Published November 1, 2007 | November 2007 issue
Recently released figures from the U.S. Census Bureau provide a snapshot of the country's American Indian and Alaska Native (AIAN) population. According to data from the bureau's 2004 American Community Survey, about 2.2 million people, or 0.8 percent of the overall U.S. population, report their race as AIAN alone, while an additional 1.9 million report their race as AIAN plus one or more other race.
On average, the AIAN population appears younger and less affluent than the white, non-Hispanic population. The median age of people who report their race as AIAN alone is 31.9 years, about 8 years younger than the median age of non-Hispanic whites. The AIAN-alone population has a median income of $31,605 and a poverty rate of 24.6 percent. In contrast, the non-Hispanic white population has a median income of $48,784 and a poverty rate of 8.8 percent.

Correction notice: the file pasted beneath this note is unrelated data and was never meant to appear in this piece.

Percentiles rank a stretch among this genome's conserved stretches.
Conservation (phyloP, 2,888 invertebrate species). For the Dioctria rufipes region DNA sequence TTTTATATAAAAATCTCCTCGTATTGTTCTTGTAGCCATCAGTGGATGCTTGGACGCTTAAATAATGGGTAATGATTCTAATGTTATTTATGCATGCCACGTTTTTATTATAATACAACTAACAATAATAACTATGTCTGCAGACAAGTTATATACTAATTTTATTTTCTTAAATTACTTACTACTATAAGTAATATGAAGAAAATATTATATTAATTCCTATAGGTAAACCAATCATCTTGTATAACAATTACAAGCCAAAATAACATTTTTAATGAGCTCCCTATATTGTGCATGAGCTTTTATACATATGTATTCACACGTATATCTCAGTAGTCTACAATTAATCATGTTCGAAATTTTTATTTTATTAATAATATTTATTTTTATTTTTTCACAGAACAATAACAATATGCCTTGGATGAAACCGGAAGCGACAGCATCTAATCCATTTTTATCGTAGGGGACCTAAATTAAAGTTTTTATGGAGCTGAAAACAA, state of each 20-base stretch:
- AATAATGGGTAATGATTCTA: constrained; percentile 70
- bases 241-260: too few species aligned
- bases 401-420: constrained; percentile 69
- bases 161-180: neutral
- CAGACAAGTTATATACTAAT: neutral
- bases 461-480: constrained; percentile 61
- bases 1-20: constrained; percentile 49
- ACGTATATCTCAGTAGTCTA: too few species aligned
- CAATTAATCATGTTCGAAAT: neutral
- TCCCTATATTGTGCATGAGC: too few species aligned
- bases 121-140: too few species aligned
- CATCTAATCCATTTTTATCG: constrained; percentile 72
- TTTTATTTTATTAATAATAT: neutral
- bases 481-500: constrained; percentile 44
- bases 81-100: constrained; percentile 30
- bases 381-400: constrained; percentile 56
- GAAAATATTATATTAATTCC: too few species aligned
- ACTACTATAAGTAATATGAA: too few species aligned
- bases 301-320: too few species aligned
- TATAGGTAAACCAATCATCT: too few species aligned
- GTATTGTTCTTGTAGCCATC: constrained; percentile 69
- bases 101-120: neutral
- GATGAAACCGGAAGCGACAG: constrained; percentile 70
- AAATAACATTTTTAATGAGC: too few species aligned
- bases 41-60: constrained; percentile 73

AIAN individuals are most likely to live in Arizona, California or Oklahoma. Alaska has the highest proportion of AIAN residents, at 12.9 percent. In several states in the Ninth Federal Reserve District, the proportion of AIAN residents exceeds the national average. For example, 7.8 percent of Montana residents report their race as AIAN alone or AIAN plus one or more races, compared to only 1.4 percent of the overall U.S. population. The proportions for North Dakota, South Dakota and Minnesota are 6.2 percent, 3.2 percent and 1.5 percent, respectively.